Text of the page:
Monday- Friday: 7:15-8:15 a.m. (for the 7:30 Mass); 3:45-5:00 p.m. for afternoon confessions.
Saturdays: 3:30-5:00 for confessions; for those attending the 5:15 p.m. Mass, doors open at 4:50 p.m.
Sunday Masses: 8:00 a.m., 10:00 a.m., 12:00 Noon, 5:00 p.m. Doors open after assuring the proper sanitization following the previous Mass. This is approximately 25-30 minutes before Mass.
Daily Mass is livestreamed at 7:30 a.m. Monday through Friday (scroll down to see video feed).
Daily Confessions: Park curbside on Selby Ave. Click here for Confession Protocols.
The Life of Saint Vincent de Paul
"You should never tread on the heels of Providence; but if Providence opens the way, you should run." These words of St. Vincent de Paul characterize this saint who "ran" with every opportunity to provide for the spiritual and material needs of the poor, and indeed, of all the people of his time. He was not so much an originator, but rather a great organizer.
From humble beginnings in the village of Pouy, in France, Vincent, at an early age displayed quick intelligence and a keen wit. As a teenager he felt called to ministry and in 1600 was ordained a priest.
His work with the poor and his preaching attracted widespread attention, and his spiritual character was recognized by St. Francis de Sales who appointed him spiritual director to the Visitation Community that Francis founded together.
In 1625 Vincent founded his own community, the Congregation of the Mission, which was devoted to working among the poor and for the formation of priests. And some eight years later (1633) together with St. Louise de Marillac, the founded the Sisters of Charity, whose main work was care of the sick and care of orphans and children in need.
Vincent was sensitive to the needs of the people and the difficulties of the Church in his time. He was able to provide for the needy through the charitable works that he established and met the challenges to the Church by the instructions that he gave. The spiritual formation of priests and the education of seminarians were priorities in his endeavors on behalf of all He wanted his priests and religious to be as sensitive to all the needy as he himself was.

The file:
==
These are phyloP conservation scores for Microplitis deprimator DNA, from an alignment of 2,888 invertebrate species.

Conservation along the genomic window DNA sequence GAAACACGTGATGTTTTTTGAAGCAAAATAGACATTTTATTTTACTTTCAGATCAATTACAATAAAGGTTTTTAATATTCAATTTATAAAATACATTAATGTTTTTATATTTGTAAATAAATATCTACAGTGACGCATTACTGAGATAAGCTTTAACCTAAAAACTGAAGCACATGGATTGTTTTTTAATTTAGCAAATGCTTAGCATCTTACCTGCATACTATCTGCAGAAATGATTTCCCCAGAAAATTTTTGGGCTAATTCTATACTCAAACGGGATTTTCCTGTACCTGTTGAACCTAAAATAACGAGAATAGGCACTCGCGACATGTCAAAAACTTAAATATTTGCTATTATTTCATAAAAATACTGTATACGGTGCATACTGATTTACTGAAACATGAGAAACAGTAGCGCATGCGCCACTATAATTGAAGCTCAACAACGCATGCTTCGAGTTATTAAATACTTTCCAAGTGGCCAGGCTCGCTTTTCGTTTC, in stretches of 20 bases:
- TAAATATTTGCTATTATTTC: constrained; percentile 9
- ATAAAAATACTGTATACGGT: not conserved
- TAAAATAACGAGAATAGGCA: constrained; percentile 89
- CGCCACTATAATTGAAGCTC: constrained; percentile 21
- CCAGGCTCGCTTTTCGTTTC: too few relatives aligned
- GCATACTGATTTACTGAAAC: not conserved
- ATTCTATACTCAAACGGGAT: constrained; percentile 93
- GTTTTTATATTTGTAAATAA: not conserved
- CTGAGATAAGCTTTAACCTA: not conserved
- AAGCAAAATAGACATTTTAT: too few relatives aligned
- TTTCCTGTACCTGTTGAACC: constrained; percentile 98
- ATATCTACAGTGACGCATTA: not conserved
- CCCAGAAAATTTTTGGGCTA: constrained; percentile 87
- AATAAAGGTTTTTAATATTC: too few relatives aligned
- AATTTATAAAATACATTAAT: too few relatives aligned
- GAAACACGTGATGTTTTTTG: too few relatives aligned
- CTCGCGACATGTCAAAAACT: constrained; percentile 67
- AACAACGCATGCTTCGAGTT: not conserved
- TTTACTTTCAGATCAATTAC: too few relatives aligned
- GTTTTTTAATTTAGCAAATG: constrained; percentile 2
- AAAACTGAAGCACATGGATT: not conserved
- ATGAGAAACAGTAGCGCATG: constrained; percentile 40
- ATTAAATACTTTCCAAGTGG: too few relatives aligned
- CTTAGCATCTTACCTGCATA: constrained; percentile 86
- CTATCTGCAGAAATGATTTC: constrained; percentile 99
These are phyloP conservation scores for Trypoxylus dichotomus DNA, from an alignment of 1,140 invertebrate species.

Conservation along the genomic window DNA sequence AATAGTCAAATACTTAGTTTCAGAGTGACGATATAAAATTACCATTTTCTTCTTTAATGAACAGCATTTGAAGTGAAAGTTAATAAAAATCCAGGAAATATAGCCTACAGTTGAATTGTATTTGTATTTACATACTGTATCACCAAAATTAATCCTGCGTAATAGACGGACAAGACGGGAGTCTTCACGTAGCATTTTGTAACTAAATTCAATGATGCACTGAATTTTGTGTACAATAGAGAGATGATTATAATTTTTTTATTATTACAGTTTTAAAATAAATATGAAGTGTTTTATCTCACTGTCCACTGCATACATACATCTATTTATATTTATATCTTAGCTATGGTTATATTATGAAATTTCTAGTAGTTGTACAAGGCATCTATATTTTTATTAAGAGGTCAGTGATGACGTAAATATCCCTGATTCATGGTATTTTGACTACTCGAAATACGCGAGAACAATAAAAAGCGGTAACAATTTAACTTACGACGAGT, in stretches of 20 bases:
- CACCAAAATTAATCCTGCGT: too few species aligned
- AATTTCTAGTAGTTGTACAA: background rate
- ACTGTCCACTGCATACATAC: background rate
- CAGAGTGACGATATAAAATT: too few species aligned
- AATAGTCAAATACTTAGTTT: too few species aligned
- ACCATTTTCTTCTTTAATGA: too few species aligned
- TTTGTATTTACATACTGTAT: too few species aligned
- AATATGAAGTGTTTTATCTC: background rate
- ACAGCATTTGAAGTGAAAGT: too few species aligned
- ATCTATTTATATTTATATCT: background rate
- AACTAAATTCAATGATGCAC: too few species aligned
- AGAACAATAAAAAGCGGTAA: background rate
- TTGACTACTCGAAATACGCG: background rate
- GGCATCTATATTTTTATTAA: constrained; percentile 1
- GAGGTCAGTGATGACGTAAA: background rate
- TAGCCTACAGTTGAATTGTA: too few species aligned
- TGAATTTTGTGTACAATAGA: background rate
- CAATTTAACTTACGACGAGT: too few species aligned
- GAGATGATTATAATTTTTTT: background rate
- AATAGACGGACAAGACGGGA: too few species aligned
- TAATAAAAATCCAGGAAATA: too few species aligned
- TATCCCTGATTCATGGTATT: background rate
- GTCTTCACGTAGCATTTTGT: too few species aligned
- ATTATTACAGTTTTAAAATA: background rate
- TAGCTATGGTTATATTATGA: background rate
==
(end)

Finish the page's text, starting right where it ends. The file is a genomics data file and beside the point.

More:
His personal spirituality is revealed in these words addressed to his priests: "Do the good that presents itself to be done. I do not say we should go out indiscriminately and take on every' thing, but rather those things God lets us know he wants of us. We belong to Him and not to ourselves. If He increases our work. He adds to our strength also."
To all his religious he wrote: "It is our duty to prefer the, service of the poor to everything else and to offer such service as quickly as possible." Vincent was very practical in his approach to ministry to the poor and sick.
"Offer the deed to God as your prayer. Do not become upset or feel guilty because you interrupted your prayer to serve the poor. God is not neglected if your leave him for such service. ..Charity is certainly greater than any rule.
Moreover all rules must lead to charity." From St. Vincent De Paul we learn courage in the face of difficulties, and absolute trust in the grace and power of God .In the opening prayer of the mass we acknowledge in Vincent "the courage and holiness of an apostle." Vincent was a model of zeal in ministry and he appreciated the power of prayer, the need for spiritual growth and the happiness that comes from doing the work of God, especially among the poor.